In the history of England and Wales, recusancy was
the state of those who refused to attend Anglican services. The individuals
were known as "recusants". The term, which derives ultimately from
the Latin recusare (to refuse or make an objection), was first used to refer to
those who remained within the Roman Catholic Church and did not attend services
of the Church of England, with a 1593 statute determining the penalties against
Distribution of English Recusant Catholics, 1715-1720
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The "Recusancy Acts", which began during
the reign of Elizabeth I and which were repealed in 1650, imposed a number of
punishments on those who did not participate in Anglican religious activity,
including fines, property confiscation, and imprisonment. Despite their repeal,
restrictions against Roman Catholics were still in place until full Catholic Emancipation
in 1829. In some cases those adhering to Catholicism faced capital punishment,
and a number of English and Welsh Catholics executed in the 16th and 17th
centuries have been canonised by the Catholic Church as Christian Martyrs.
Elizabeth I's government had passed a number of anti-Catholic decrees in 1571, including the following: forbidding anyone from maintaining the jurisdiction of the pope by word, deed or act; compulsory use of the Book of Common Prayer in all cathedrals, churches and chapels, as well as the forbiddance of criticism of it; forbidding the publication of any bull, writing or instrument of the Holy See (the death penalty was assigned to this); the importing of Agnus Dei images, crosses, pictures, beads or other things from the Bishop of Rome was forbidden. Later laws: to draw anyone away from the state religion was forbidden; non-attendance at a Church of England church was legally forbidden; raising children with teachers that were not licensed by an Anglican diocesan bishop was not allowed; the Catholic Mass was forbidden.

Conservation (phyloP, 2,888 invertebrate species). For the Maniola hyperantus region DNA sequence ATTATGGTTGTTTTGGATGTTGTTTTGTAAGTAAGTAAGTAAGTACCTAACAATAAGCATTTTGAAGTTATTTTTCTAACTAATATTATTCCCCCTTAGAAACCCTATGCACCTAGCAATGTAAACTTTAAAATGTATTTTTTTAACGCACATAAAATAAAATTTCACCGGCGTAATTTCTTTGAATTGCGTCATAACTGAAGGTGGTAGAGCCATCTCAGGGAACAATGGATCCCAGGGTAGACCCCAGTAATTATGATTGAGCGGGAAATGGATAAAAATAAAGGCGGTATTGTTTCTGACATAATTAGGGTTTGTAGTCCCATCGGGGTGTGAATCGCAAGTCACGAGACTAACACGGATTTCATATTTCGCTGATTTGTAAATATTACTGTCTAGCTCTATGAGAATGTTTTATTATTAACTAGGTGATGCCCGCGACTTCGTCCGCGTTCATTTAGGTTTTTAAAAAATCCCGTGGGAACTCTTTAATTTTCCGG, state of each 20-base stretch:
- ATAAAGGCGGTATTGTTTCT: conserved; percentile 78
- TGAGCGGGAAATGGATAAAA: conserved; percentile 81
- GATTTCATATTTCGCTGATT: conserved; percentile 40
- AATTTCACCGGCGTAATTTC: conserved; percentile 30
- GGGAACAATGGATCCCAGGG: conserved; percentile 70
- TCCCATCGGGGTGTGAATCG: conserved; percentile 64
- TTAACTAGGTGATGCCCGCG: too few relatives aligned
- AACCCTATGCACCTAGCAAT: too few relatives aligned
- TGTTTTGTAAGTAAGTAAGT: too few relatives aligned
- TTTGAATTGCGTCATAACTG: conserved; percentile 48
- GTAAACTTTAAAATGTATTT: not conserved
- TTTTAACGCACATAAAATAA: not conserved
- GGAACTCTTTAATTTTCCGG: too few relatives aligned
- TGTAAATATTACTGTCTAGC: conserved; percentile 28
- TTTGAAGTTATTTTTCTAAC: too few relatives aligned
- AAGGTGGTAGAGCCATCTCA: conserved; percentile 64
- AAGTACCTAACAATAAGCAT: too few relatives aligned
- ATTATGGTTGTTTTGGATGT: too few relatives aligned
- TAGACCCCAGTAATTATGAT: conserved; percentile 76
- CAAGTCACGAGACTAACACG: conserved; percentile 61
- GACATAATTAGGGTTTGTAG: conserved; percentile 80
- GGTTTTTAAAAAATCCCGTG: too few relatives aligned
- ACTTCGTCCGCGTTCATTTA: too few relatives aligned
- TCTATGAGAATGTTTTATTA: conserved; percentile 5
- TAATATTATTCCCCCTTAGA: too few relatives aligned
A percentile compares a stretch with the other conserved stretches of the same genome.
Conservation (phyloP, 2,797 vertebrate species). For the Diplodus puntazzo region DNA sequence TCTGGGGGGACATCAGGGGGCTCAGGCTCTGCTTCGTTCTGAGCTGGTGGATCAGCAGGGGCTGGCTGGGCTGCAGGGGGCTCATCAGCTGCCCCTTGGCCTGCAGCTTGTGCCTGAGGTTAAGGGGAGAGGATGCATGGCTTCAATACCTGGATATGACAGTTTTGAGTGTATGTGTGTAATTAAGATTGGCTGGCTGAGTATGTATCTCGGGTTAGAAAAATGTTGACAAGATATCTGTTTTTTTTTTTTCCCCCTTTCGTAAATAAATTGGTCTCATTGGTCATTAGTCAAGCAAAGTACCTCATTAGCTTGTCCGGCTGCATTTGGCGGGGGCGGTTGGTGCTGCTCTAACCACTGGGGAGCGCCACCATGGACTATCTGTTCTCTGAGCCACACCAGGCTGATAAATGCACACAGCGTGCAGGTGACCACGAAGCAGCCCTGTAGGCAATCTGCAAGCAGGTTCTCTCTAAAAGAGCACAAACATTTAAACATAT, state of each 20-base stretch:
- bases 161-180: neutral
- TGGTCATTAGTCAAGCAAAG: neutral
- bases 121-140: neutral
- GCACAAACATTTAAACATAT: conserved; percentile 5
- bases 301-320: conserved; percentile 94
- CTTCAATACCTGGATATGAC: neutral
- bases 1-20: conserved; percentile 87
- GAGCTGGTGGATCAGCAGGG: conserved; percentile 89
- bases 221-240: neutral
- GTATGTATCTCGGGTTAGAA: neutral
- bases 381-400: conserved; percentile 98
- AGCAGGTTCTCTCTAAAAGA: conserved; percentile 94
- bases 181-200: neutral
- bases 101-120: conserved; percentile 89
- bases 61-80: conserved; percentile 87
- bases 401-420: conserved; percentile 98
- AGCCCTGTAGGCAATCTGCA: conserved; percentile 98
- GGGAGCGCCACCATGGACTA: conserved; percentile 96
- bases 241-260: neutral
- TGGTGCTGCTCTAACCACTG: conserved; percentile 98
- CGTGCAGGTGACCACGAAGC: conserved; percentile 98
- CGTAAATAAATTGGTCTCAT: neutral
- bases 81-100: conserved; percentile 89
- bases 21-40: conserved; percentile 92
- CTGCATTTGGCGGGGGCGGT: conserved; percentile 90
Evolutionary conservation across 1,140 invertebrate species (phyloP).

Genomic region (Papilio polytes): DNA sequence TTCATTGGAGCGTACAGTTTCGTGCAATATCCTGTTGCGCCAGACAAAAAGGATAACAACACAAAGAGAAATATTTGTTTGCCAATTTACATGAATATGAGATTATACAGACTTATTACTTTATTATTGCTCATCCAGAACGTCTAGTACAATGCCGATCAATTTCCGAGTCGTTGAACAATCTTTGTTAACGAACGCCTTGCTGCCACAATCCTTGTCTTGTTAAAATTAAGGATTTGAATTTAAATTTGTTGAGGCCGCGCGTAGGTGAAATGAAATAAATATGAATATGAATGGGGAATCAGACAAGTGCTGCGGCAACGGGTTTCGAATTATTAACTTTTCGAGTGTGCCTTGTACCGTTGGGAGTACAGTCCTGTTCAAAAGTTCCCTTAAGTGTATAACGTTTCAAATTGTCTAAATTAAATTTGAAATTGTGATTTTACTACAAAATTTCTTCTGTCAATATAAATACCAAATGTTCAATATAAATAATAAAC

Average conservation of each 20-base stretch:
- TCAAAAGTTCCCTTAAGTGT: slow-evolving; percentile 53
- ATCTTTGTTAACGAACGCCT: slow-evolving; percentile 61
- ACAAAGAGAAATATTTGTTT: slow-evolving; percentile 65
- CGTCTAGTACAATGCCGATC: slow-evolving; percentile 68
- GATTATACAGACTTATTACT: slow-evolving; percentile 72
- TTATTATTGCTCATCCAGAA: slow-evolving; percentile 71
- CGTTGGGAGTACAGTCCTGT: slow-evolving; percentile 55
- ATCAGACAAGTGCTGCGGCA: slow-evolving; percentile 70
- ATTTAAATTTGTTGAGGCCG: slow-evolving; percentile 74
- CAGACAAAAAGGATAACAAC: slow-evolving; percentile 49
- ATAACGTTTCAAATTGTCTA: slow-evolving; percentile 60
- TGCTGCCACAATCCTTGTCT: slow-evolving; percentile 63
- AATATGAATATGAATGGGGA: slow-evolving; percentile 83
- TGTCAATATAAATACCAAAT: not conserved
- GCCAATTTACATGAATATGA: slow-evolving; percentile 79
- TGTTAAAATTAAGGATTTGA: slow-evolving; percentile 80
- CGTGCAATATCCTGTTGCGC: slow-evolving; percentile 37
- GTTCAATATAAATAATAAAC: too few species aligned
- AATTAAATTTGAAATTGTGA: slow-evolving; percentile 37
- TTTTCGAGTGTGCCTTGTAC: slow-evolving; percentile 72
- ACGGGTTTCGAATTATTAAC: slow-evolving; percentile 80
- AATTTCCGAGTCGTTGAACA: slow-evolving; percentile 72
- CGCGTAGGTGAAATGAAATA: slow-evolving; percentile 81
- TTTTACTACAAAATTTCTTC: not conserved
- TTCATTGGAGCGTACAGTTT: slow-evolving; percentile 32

Catholic lay women such as Saint Margaret Ward helped to keep the Catholic Faith alive in England by risking their lives to assist the hunted Catholic priests or provide secret Masses and devotions. St. Margaret Ward was a young woman who planned the escape of a priest from Bridewell prison and when she was caught she was tortured for many days and eventually executed by order of Queen Elizabeth I for refusing to attend the Anglican services or deny the Catholic Faith.
Elizabethan layman St. Swithun Wells provided a secret room at the top of his house in Gray's Inn Lane, London where he organised for the illegal Holy Sacrifice of the Mass to be offered by missionary priests. He sheltered priest Martyrs such as St. Eustace White, St. Polydore Plasden and St. Edmund Gennings, the latter of whom was hanged with him outside his home by the infamous priest-hunter Richard Topcliffe.
Saint Richard Gwyn, a Welsh schoolmaster with a love for folklore, the Welsh Bards, history and his family converted to the Catholic Faith during the Elizabethan persecutions in Wales He was hunted for over a year and finally arrested and tried for Treason. His arguments, defence and his Catholic devotions are recognised as important to Catholic history especially in Great Britain.
The Martyrs of England and Wales are especially loved by British Catholics and American Catholics. An easy way to learn about the accounts of their lives, their historical settings, words, prayers and heroic witnesses is through film on DVD as well as the few writings/pamphlets available on them.
Films of recusant Catholic Martyrs such as
St. Anne Line
St. Margaret Ward
St. Richard Gwyn
St. Margaret Ward
St. Philip Howard
Among the recusants were some high profile
aristocratic supporters, such as the Howards and for a time the Plantagenet
descended Beauforts, amongst others.